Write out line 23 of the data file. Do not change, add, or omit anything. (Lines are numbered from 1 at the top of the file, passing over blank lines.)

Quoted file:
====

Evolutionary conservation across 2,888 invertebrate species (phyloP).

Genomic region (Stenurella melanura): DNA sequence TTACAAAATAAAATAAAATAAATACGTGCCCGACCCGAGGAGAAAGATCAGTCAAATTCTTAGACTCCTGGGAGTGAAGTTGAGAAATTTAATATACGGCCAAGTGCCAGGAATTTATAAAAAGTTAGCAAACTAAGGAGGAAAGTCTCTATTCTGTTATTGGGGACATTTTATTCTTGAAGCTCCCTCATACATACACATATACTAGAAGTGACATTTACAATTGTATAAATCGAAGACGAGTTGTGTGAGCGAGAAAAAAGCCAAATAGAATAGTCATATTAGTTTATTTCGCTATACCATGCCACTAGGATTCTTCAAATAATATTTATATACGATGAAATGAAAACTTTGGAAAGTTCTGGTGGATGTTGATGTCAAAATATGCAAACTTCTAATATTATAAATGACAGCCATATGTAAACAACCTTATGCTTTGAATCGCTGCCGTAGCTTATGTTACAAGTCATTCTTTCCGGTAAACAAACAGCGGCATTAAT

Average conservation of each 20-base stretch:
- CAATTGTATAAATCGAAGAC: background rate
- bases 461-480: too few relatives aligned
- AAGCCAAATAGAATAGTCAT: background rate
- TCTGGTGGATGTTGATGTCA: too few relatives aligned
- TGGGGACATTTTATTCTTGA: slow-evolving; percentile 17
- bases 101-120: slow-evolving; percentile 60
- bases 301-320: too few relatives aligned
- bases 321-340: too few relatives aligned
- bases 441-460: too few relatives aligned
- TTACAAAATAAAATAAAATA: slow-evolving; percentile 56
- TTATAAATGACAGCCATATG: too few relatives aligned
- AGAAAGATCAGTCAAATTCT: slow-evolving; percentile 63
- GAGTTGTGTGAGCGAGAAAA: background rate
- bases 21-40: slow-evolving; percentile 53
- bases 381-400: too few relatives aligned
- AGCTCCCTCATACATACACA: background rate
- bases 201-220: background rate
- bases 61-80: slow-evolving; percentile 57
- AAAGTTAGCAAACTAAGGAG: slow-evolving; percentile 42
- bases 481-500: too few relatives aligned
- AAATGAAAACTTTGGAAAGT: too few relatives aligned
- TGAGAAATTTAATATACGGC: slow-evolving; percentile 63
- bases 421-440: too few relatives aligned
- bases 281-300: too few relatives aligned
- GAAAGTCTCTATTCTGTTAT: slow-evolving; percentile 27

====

- bases 481-500: too few relatives aligned